Additive reduction of alcohol drinking by 5-HT(1A) antagonist WAY 100635 and serotonin uptake blocker fluoxetine in alcohol-preferring P rats

Feng Zhou, David L. McKinzie, Tushar D. Patel, Lawrence Lumeng, Ting Kai Li

Research output: Contribution to journalArticle

25 Citations (Scopus)

Abstract

We found previously that alcohol-preferring (P) rats have fewer serotonin (5-HT) neurons and fibers in key brain regions than alcohol- nonpreferring (NP) rats. Because 5-HT uptake blockers increase synaptic 5-HT content and 5-HT(1A) receptor antagonists increase 5-HT release by disinhibiting 5-HT autoinnervation, in the present study, our intent was to determine whether increased synaptic 5-HT content and/or 5-HT release in P rats would effectively reduce alcohol consumption. In experiment 1, the 5-HT antagonist WAY 100635 (WAY) was tested on adult female P rats maintained on 24-hr free-choice access to ethanol (10% v/v) and water. Twice daily doses of WAY (0.05, 0.1, 0.5, and 1.0 mg/kg, subcutaneously) were administered to each rat in a counterbalanced order. Baseline ethanol intake, derived from the mean ethanol intakes of the three previous non-drug days, was approximately 8 g/kg/day. Results indicated that 0.05, 0.1, and 0.5 mg/kg doses of WAY reduced 24-hr ethanol drinking by 25-30% (p < 0.01) without affecting 24-hr water intake or body weight. In the second experiment, the effects of WAY (0.5 mg/kg), fluoxetine (1.0 mg/kg), or a combination of both were tested in another group of female P rats. WAY and fluoxetine, each alone, reduced ethanol drinking by around 20% and, when combined, decreased ethanol intake by 50%, whereas the body weight and the total fluid intake were not significantly affected. Taken together, these results indicate that both fluoxetine and WAY preferentially reduce ethanol drinking in the P line of rats and, when administered together, reduce ethanol intake in an additive manner. It is proposed that coadministration of these two compounds with distinct mechanisms of action may be a new strategy for reducing alcohol intake.

Original languageEnglish
Pages (from-to)266-269
Number of pages4
JournalAlcoholism: Clinical and Experimental Research
Volume22
Issue number1
StatePublished - Feb 1998

Fingerprint

Serotonin Antagonists
Fluoxetine
Alcohol Drinking
Rats
Serotonin
Ethanol
Alcohols
Drinking
Body Weight
Receptor, Serotonin, 5-HT1A
N-(2-(4-(2-methoxyphenyl)-1-piperazinyl)ethyl)-N-(2-pyridinyl)cyclohexanecarboxamide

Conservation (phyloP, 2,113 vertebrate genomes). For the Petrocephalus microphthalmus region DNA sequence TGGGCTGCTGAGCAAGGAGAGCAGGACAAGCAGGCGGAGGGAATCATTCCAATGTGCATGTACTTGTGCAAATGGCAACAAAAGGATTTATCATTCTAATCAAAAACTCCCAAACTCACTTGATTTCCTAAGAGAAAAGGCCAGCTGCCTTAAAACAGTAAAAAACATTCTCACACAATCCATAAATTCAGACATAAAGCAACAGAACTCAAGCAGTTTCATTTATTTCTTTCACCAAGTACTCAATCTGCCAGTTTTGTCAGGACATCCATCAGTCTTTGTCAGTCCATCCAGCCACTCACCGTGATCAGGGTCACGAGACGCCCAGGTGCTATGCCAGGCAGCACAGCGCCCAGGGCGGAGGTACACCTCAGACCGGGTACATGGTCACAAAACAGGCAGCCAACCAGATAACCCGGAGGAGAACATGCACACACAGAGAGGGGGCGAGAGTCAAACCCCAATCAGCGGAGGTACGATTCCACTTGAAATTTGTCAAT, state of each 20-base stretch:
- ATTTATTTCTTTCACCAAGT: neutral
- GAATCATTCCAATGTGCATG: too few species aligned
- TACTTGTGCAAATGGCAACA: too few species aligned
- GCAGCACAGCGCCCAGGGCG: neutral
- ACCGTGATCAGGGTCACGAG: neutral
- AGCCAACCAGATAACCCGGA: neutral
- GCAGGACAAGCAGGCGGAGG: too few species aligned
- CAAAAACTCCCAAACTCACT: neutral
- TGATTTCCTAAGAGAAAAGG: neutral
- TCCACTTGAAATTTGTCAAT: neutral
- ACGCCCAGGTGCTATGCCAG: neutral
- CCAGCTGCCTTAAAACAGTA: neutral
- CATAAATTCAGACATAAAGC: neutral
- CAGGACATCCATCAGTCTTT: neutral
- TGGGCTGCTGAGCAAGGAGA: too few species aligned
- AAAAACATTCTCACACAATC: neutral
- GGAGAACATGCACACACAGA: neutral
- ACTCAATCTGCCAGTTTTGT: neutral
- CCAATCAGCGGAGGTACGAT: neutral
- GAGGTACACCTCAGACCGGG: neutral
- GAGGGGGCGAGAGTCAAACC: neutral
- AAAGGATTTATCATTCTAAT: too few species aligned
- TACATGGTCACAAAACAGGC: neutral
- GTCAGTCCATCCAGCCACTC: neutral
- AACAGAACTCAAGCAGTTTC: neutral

Water
Neurons
Brain
Experiments
Fluids
Fibers

Keywords

  • Alcohol- preferring rats
  • Autoreceptor
  • Serotonin receptors
  • Serotonin transporter
  • SSRI

ASJC Scopus subject areas

  • Medicine (miscellaneous)
  • Toxicology

Cite this

Additive reduction of alcohol drinking by 5-HT(1A) antagonist WAY 100635 and serotonin uptake blocker fluoxetine in alcohol-preferring P rats. / Zhou, Feng; McKinzie, David L.; Patel, Tushar D.; Lumeng, Lawrence; Li, Ting Kai.

In: Alcoholism: Clinical and Experimental Research, Vol. 22, No. 1, 02.1998, p. 266-269.

Research output: Contribution to journalArticle

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abstract = "We found previously that alcohol-preferring (P) rats have fewer serotonin (5-HT) neurons and fibers in key brain regions than alcohol- nonpreferring (NP) rats. Because 5-HT uptake blockers increase synaptic 5-HT content and 5-HT(1A) receptor antagonists increase 5-HT release by disinhibiting 5-HT autoinnervation, in the present study, our intent was to determine whether increased synaptic 5-HT content and/or 5-HT release in P rats would effectively reduce alcohol consumption. In experiment 1, the 5-HT antagonist WAY 100635 (WAY) was tested on adult female P rats maintained on 24-hr free-choice access to ethanol (10{\%} v/v) and water. Twice daily doses of WAY (0.05, 0.1, 0.5, and 1.0 mg/kg, subcutaneously) were administered to each rat in a counterbalanced order. Baseline ethanol intake, derived from the mean ethanol intakes of the three previous non-drug days, was approximately 8 g/kg/day. Results indicated that 0.05, 0.1, and 0.5 mg/kg doses of WAY reduced 24-hr ethanol drinking by 25-30{\%} (p < 0.01) without affecting 24-hr water intake or body weight. In the second experiment, the effects of WAY (0.5 mg/kg), fluoxetine (1.0 mg/kg), or a combination of both were tested in another group of female P rats. WAY and fluoxetine, each alone, reduced ethanol drinking by around 20{\%} and, when combined, decreased ethanol intake by 50{\%}, whereas the body weight and the total fluid intake were not significantly affected. Taken together, these results indicate that both fluoxetine and WAY preferentially reduce ethanol drinking in the P line of rats and, when administered together, reduce ethanol intake in an additive manner. It is proposed that coadministration of these two compounds with distinct mechanisms of action may be a new strategy for reducing alcohol intake.",
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